WWE 2K16 Review (PlayStation 4)
The spectacle of sports entertainment is difficult to perfect in a three-hour Monday night time slot every week, let alone an interactive video game, but 2K Sports sets out every year to bring the professional wrestling experience to gaming consoles everywhere. WWE 2K16 is the studio's latest endeavor, and while there are a lot of improvements from last year's title, the game just can't get the job done.
Pressing start for the first time presents a ton of options on how to play WWE 2K16. I can jump right into a match and choose between a variety of stipulations, from no disqualification all the way up to a Hell in a Cell match. I can put on a #1 Contender's Tournament for the WWE Championship, play through it, then make the champ defend against the tournament's winner. I can even stage my own Royal Rumble. It's impressive, but all of these choices have been around before, so I can't get too jazzed about it.
Controlling a wrestler in the ring is one of the highlights of this year's game, as it feels better than it has in a long time. Strikes are quick and efficient, the chain grappling system flows more naturally, and the new limited reversal system keeps each match from turning into a clinic on reversing holds. Landing a Randy Orton RKO out of nowhere is just as out-of-my-chair exciting as watching it on television, which is just how it should be.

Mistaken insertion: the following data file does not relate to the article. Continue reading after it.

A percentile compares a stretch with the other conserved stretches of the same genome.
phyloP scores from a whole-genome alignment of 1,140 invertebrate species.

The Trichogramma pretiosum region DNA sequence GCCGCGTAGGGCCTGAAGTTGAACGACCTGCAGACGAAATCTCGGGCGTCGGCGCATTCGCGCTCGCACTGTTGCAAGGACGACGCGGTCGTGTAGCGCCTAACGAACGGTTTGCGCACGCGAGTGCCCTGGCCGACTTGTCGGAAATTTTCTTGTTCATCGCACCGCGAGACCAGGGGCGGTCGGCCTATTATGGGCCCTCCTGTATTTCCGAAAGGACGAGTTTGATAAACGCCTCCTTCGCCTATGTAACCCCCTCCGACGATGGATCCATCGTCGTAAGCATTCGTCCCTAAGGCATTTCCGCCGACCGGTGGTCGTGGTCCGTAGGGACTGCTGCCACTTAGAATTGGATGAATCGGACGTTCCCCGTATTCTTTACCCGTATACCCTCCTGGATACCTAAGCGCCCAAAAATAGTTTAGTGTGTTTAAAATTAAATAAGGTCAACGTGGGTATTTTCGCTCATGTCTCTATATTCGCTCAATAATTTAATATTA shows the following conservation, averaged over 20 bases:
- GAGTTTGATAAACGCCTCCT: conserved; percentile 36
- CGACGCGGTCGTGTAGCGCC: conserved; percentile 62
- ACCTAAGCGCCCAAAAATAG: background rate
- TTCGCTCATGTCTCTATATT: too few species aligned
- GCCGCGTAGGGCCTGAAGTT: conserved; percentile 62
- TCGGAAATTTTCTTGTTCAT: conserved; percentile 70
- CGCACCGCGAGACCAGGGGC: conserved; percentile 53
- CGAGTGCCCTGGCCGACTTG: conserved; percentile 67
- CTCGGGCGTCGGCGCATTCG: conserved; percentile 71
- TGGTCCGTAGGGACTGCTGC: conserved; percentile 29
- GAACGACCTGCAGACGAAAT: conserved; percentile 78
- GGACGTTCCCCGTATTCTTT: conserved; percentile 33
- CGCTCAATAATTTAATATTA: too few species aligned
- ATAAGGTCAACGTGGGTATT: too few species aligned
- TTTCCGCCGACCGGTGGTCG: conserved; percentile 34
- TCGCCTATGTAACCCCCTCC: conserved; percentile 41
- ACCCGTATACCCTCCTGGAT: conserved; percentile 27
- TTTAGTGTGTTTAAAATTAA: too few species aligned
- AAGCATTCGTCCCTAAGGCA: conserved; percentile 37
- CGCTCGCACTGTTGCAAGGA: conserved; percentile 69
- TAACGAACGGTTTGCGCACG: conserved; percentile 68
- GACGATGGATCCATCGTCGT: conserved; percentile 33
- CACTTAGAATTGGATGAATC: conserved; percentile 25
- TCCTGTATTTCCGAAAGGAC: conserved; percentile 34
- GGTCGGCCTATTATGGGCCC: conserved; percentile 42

The main features outside of basic matches are 2K Showcase, which chronicles the career of cover man Stone Cold Steve Austin, and WWE Universe mode which lets me schedule and play through years of WWE matches and feuds. These two modes are a case of Jekyll and Hyde, as Showcase shines as one of the best parts of the game while Universe makes me incredibly angry.
Reliving Stone Cold's biggest matches -- including some from WCW and ECW -- is a major kick in the nostalgia. I remember where I was when most of these events happened live, so to be able to control them and play them how I want is wonderful. Including some of Austin's earliest competition, like Brian Pillman and Mikey Whipwreck, is a nice touch, and adding Jim Ross on commentary is wonderful both because it's Jim Ross and he's the greatest and because the normal commentary is putrid, but I'll get to that later.
WWE Universe ought to be renamed "WWE: The Menus" because that's where I spent most of my time. This is the "head coach" or "manager" mode of WWE 2K16, and being able to plan my own wrestling shows and storylines is pretty cool, but I wasted so much time navigating through menus and reading small font that frustration set in very quickly. Also, if I'm supposed to get total control of the WWE Universe, then let me choose which belts represent my dream scenarios: while I can add additional belts to the mode, I cannot vacate the current titles if I so choose. As a longtime WWE fan, I was hoping to bring back the Winged Eagle WWE Championship and replace the god-awful Divas title with the old Women's Championship, but because of the game's weird infatuation with the current belts I can't do that. I can create a better WWE Universe mode with a pen and paper and playing regular matches than I can in the actual mode, and that's a problem.